Daniel Kan: Using Music to Help, Heal and Inspire Others

Music runs in the family
A family photo taken by Daniel during Chinese New Year
Daniel, his wife Hsueh-lien and their 3 daughters.
Photo courtesy of Daniel Kan.

Daniel Kan, 38, is a teacher-musician. Happily married for ten years to Hsueh-lien, 42, a music therapist, the couple has 3 daughters, Darlene, Jewel and Olive-ia, aged 8, 7 and 2 respectively. The music gene runs in the family. His parents met in the choir, his brother “sings like Andy Lau”, his sister plays the piano expertly, whilst his uncle was the drummer in a popular band in the 1950s. Extremely versatile himself, Daniel plays the drums, electric and acoustic guitars, keyboard, clarinet and violin. Hsueh-lien plays the piano, Darlene sings and plays the keyboard, Jewel is learning the violin and Olive-ia has the budding flair of a drummer!

Tuning instruments akin to life skills coaching

Besides looking upon music as a form of celebration, Daniel also uses it to teach numbers, counting, and as a tool to fine-tune his kids’ Character, instill Confidence, hone Competence and spark Chemistry – his top Cs. At home, this Dad turns into a life coach: He sets the “syllabus” by breaking down complex concepts into digestible morsels for kids. He also trains them to listen, follow instructions and perform tasks, though simple, exceedingly well.

Approaching music in a non-threatening way

He urges beginners to start by borrowing “white elephant” instruments, lying around, unused or spare, from friends and neighbours. By focusing on creating platforms for music learners to perform simple repertoires before loved ones, friends or colleagues, he demonstrates that it is possible for a family, a group of friends or colleagues to grasp and play to a common beat and that the seemingly high “mountain of music-making” can be more easily overcome than most think.

Using music to help, heal & inspire others

Daniel believes that music can help people who find themselves socially excluded, “trapped in their caves”, with hidden talents or untapped potential. Through his wife’s music therapy work and interaction with special needs children, Daniel recently got acquainted with a mildly autistic child and his family. Once he found the boy’s “frequency” and what excited him, he realized that the child could then sit for longer periods of time and concentrate. Daniel helped form the family into a band, which they all thoroughly enjoyed.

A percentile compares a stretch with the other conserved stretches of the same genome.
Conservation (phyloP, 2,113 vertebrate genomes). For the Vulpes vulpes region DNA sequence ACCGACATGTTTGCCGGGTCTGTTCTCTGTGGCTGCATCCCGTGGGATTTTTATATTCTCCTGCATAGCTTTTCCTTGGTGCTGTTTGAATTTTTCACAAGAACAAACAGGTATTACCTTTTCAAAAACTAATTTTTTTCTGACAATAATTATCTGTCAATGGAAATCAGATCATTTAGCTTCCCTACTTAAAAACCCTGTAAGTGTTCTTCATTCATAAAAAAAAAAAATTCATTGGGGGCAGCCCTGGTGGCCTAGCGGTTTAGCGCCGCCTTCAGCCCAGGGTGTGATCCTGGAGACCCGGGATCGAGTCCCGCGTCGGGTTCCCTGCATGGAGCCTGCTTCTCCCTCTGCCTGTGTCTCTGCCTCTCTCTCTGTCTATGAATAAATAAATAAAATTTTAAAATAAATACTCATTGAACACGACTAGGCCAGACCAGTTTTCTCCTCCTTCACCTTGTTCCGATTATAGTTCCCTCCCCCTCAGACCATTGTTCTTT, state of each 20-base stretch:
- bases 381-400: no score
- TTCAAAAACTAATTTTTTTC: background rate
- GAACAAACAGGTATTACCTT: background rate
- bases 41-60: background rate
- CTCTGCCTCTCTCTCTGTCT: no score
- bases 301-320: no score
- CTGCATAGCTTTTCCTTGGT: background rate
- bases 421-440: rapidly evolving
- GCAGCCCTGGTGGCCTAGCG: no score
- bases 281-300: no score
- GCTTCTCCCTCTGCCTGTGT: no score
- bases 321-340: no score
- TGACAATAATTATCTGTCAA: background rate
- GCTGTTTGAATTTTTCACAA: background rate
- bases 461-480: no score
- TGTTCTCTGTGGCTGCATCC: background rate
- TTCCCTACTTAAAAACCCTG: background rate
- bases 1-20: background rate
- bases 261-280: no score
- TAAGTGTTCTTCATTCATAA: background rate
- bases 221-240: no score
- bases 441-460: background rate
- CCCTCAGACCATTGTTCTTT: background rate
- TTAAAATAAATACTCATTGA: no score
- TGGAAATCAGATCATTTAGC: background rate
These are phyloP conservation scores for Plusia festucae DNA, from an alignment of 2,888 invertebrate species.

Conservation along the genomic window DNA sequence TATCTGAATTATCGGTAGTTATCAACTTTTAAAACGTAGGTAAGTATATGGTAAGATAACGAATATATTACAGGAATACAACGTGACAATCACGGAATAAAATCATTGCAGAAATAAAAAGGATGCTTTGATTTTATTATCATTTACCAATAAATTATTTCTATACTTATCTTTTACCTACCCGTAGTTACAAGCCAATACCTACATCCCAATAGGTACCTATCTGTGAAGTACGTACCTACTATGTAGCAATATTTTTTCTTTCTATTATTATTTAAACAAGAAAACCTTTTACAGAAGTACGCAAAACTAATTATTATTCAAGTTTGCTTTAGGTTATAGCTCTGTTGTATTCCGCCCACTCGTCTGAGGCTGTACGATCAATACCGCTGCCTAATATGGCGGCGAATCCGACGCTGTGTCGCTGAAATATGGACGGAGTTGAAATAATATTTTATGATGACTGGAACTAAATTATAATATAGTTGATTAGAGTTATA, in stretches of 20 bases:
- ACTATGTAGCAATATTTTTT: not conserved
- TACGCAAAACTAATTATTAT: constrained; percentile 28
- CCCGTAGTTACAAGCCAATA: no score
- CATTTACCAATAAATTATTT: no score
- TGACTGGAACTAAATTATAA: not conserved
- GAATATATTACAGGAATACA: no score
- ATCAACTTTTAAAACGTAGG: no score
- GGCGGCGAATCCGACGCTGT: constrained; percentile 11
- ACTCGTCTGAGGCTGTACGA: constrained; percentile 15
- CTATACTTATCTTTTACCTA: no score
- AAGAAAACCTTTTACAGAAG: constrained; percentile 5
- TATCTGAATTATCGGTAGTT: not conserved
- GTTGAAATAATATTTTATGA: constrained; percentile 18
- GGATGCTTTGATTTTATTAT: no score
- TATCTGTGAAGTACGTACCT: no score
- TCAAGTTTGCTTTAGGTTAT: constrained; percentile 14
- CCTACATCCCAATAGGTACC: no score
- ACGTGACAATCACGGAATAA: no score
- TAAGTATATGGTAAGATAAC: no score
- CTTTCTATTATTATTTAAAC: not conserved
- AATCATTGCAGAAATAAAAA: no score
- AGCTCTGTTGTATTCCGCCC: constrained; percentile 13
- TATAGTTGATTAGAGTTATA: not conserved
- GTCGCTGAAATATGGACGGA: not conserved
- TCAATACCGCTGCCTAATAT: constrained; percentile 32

Music as a bridge to connect with kids & youth

When Daniel sings and plays his favourite songs, his daughters keenly look over his shoulders, to learn from, imitate and model him. He hopes to reach out to at-risk youth in a new project, to instill – through music – a culture of honouring, loving and serving others and working as a team beyond self-interests.

The family band dream

Although Daniel’s music coaching business occupies him till late most nights, whenever there are celebrations like birthdays, he will spontaneously “roll out” music activities at home. He dreams of setting up his own “Family Band” and reckons that it will be a valuable lesson and life experience his kids will cherish and remember forever. As a music coach, he aspires to help families bond, build unity whilst learning to appreciate the uniqueness of instruments and relish the bigger, overall effect of a combined effort. He shares that family dynamics is like a guitar, where one string alone can cause the sound produced to go out of tune. Yet just like the guitar, “tuning things back” to key is not difficult, as one only needs to listen and be mindful of each other’s needs. Daniel sees opportunities provided for children to perform before loved ones to be the “real goals”, and far more valuable than music examinations or certification they are often primed to take. Birthdays and parties are wonderful, meaningful platforms for children to enjoy playing music in the encouraging atmosphere of friends and family. To affirm his children’s efforts, he sings generous praises of them whilst recognising the difficulty and discipline it takes for a young child, for example, to hold a violin bow straight and pull it perpendicularly. He cultivates the discipline of unity and perseverance in his charges by telling them, “It is perfectly alright to hit the wrong notes. What is more important is to move, sonically, to a common heartbeat.”

Of Music & Magic

To Daniel, there exists but a thin line between music and magic – both are invisible, yet unravel beautifully and stunningly when performed before an audience. As a family learns to sing and move in agreement to its internal rhythm, it gathers familial momentum and stirs powerfully as one. Soon enough, the musical beat transforms itself seamlessly into a “Family Heartbeat” resonating deeply and acutely felt by one and all.

About the Author: The Dads for Life Resource Team comprises local content writers and experts, including psychologists, counsellors, educators and social service professionals, dedicated to developing useful resources for dads.